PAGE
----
Three things we learned from Arsenal’s failed UEFA Champions League campaign

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Following Arsenal’s UEFA Champions League exit to Bayern Munich on Tuesday, it seems like a good time to reflect on another disappointing European campaign for the Gunners.

Despite their brave effort in Bavaria — Arsenal drew 1-1 but barely threatend Munich who prevailed 3-1 on aggregate over the two legs — the North London club somewhat stuttered through the Champions League this season.

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There were some bright spots along the way, but some familiar problems popped up as Arsene Wenger’s men bowed out at the last 16 stage for the third time in the last four years.

Let’s take a look at what we learned from another UCL campaign to forget for the Gunners.

  • Lack of squad depth horribly exposed

In Arsenal’s 1-1 draw with Bayern  Munich on Tuesday they had to rely on players like Serge Gnabry, Lukazs Fabianski, Thomas Vermaelen and Tomas Rosicky. Most of those names — who by the way, let nobody down — have been bit-part players this season and too many times throughout this domestic and European campaign they’ve been called upon on short notice and rushed back into the fray. The Gunners lost Nacho Monreal, Kieran Gibbs and Yaya Sanogo over the past weekend, that was on top of missing Nicklas Bendtner, Jack Wilshere, Aaron Ramsey and Theo Walcott. That’s a lot of injuries, but it only acted to reinforce what we already knew: outside of their starting XI, Arsenal haven’t got much depth. Instead of spending $63 million on one player — we’ll get to you in a minute, Mesut Ozil — they should have added strength in-depth throughout the squad during both the summer and January transfer windows.

That cost them dear in the UCL knockout stages, as injuries in the PL and FA Cup have come back to haunt the Gunners. The players replacing Walcott and Ramsey in the lineup were simply nowhere near good enough to cause teams like Bayern problems. We saw that play out twice, painfully.

  • Ozil hasn’t delivered expected UCL pedigree
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Wenger’s big gamble on Ozil taking the Gunners to the next level hasn’t paid off, so far.

When Mesut Ozil arrived at the end of August to delight and delirium on the streets of North London, many believed he was the missing cog in Arsenal’s well-oiled machine. “He will make the difference in the Champions League,” they said, “Ozil has delivered on the biggest stages, he can be our leader” exclaimed plenty of Arsenal’s fans. Well, it didn’t quite work out that way in the UCL, did it? Yes, the German playmaker had his moments, after years of experience with Real Madrid on Europe’s biggest stage that was bound to happen. But when the biggest moment of all arrived, a penalty kick in the opening 10 minutes of their last 16 tie to give Arsenal a 1-0 lead over Bayern, he fluffed his lines. Even before that tie-changing PK miss, Ozil only scored once in Arsenal’s Champions League campaign and failed to turn up when it really mattered.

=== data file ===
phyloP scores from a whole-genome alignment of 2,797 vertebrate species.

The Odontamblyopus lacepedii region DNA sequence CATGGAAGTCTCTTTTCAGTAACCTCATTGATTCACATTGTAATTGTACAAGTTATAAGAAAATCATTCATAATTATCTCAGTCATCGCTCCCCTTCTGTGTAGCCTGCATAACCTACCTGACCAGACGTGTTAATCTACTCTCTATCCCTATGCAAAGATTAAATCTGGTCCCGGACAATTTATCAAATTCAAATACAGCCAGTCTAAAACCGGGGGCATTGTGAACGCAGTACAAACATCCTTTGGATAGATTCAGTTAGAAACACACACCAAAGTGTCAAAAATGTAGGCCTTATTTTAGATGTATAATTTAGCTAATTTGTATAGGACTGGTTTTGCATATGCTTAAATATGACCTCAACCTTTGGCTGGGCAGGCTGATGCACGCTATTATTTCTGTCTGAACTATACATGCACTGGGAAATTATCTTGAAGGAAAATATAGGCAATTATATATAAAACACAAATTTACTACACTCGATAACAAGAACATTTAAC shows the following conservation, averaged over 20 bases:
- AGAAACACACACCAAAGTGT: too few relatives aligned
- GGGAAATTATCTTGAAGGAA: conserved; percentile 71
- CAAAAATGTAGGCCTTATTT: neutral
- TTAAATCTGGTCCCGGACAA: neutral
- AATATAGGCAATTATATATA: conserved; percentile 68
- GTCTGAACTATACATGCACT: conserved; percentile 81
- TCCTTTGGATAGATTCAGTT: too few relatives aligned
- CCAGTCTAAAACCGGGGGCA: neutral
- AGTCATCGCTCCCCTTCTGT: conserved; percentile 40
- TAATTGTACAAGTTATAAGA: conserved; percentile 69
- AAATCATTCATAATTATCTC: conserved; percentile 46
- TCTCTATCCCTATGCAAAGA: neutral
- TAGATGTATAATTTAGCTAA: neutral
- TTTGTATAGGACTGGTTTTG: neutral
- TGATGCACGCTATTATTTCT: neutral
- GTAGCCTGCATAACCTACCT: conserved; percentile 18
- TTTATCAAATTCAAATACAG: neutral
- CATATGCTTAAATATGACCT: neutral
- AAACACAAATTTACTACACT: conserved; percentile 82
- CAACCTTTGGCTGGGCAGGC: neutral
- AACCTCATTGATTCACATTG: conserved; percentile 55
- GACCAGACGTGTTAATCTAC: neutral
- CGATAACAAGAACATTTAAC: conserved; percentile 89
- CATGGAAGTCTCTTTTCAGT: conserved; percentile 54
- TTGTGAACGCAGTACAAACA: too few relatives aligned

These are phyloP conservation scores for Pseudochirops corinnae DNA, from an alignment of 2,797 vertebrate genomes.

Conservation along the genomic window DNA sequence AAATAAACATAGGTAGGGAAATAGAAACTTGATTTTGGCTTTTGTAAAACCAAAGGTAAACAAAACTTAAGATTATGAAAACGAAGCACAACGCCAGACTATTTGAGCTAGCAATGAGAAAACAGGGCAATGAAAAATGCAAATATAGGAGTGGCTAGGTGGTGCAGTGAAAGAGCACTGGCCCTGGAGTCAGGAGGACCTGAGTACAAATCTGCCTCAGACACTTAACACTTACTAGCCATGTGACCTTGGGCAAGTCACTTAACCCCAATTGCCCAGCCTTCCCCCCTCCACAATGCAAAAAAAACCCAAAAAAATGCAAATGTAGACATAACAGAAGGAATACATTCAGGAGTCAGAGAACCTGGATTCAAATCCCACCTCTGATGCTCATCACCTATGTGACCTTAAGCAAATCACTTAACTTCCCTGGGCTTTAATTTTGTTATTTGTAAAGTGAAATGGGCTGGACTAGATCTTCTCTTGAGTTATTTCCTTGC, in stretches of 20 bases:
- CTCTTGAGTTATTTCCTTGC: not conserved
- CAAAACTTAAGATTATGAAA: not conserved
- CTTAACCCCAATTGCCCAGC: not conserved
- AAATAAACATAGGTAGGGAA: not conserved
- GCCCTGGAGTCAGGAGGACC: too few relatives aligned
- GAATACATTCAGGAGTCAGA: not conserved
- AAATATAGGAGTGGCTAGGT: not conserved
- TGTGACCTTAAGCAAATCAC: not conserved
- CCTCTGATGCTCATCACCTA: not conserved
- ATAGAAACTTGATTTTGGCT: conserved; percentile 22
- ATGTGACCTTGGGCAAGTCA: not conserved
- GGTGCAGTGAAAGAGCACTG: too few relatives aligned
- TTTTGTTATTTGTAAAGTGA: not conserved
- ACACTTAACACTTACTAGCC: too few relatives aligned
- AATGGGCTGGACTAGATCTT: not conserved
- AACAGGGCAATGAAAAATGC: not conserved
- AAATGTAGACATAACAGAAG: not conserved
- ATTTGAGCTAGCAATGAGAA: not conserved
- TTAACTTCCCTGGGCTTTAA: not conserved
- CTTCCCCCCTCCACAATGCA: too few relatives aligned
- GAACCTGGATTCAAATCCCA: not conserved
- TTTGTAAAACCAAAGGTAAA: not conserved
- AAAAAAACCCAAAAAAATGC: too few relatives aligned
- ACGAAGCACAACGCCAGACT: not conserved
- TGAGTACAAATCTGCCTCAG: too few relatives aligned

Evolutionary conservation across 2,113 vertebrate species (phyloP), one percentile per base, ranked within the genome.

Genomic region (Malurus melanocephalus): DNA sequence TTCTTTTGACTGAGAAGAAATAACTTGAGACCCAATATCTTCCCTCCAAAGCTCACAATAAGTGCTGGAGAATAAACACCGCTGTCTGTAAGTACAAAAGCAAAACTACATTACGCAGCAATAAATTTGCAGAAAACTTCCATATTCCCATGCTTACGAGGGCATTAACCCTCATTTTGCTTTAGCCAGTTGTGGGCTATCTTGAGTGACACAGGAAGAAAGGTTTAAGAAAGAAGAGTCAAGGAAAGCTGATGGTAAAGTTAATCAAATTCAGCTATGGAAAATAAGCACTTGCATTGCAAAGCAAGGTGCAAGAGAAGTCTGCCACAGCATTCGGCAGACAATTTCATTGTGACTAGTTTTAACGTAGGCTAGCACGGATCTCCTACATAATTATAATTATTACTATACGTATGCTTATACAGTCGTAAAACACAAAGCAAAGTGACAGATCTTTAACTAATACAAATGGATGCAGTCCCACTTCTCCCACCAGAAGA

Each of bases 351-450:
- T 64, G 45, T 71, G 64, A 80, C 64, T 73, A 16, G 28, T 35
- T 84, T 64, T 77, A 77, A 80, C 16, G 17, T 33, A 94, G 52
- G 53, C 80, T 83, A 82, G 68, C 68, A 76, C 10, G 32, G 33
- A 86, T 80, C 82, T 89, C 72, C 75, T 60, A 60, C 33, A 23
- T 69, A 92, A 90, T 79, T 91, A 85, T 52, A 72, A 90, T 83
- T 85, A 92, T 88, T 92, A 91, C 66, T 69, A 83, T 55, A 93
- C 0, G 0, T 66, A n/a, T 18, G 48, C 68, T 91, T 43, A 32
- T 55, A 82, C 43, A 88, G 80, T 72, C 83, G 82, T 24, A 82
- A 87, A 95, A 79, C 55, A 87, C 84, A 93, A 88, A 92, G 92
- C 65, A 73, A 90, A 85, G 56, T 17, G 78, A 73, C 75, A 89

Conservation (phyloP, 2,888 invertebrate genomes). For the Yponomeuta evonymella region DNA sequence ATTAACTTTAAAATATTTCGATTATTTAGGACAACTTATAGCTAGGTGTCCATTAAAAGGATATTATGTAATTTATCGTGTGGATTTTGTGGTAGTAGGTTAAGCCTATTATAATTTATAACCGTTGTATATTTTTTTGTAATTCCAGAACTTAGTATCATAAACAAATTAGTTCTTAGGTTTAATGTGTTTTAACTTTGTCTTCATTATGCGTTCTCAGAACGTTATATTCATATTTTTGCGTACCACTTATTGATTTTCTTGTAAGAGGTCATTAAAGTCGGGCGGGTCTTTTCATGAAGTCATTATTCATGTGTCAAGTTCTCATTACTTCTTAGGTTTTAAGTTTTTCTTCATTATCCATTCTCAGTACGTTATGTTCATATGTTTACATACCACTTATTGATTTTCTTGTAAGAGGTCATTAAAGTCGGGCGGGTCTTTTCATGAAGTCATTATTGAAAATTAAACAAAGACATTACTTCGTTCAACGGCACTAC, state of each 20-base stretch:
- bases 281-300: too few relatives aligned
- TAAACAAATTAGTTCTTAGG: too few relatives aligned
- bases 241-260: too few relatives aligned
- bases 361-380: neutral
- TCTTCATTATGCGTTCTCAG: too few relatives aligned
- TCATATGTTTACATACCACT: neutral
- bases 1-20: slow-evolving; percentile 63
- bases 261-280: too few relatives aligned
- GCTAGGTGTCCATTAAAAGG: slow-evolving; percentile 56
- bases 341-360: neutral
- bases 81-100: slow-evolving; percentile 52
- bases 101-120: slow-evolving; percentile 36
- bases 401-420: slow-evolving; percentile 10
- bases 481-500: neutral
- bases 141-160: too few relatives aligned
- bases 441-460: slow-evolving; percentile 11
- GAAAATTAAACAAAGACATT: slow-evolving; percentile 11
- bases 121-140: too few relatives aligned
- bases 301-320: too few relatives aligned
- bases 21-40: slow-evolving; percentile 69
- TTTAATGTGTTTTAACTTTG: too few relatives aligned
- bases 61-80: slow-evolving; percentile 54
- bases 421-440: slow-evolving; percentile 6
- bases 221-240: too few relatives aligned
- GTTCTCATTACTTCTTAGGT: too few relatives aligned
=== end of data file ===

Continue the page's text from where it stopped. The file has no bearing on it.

The official reason for replacing the German at half time of Arsenal’s second-leg away in Munich was “a hamstring injury” but he simply looked off the pace and disinterested. The man Arsenal bought in to quarterback their UCL charge didn’t deliver. Will this failure have a lasting impact on his legacy at the Emirates?

  • Away day blues are over

Okay, it’s not all doom and gloom. Besides the crazy 2-0 loss away at Napoli in the final group stage game, which Arsenal never looked losing until the last 15 minutes and then somehow were almost heading out of the tournament on goal difference, the Gunners were solid and sensational away from the Emirates. In recent seasons the Gunners have struggled away from home in the UCL group stages, winning just twice in the last two season on the continent. But early in the campaign with Olivier Giroud, Walcott, Ramsey and Ozil firing on all cylinders, the Gunners looked unstoppable away from home with their silky style shocking homes teams on the break.

Wins away at Borussia Dortmund and Marseille in the group stages were added to by their 1-1 draw away in Munich, and if you take into account their 2-0 win in the last 16 of the 2012-13 UCL tournament to Bayern, Arsenal have now lost just one of their last five away games in the Champions League. Not many sides can say that in the UCL, so a silver lining, of sorts, for Wenger to chew on as he tries to digest Arsenal’s latest failure to get over the first hurdle of the Champions League knockout stages.

WATCH: Pair of inspiring Academy videos from Men In Blazers

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Men In Blazers produced a pair of videos on two teens from rival academies that should give all young players a sense of gratitude and inspiration for their chances in American soccer.

New York City FC Academy center back Prince Amponsah and New York Red Bulls Academy destroyer Amadeo Chapru-Tate get the mini-doc treatment from Roger Bennett.

Amponsah comes from Ghana, and his family moved to the United States where their son found his way to the youth national team.

[ MORE: Fabinho has interest in Man Utd ]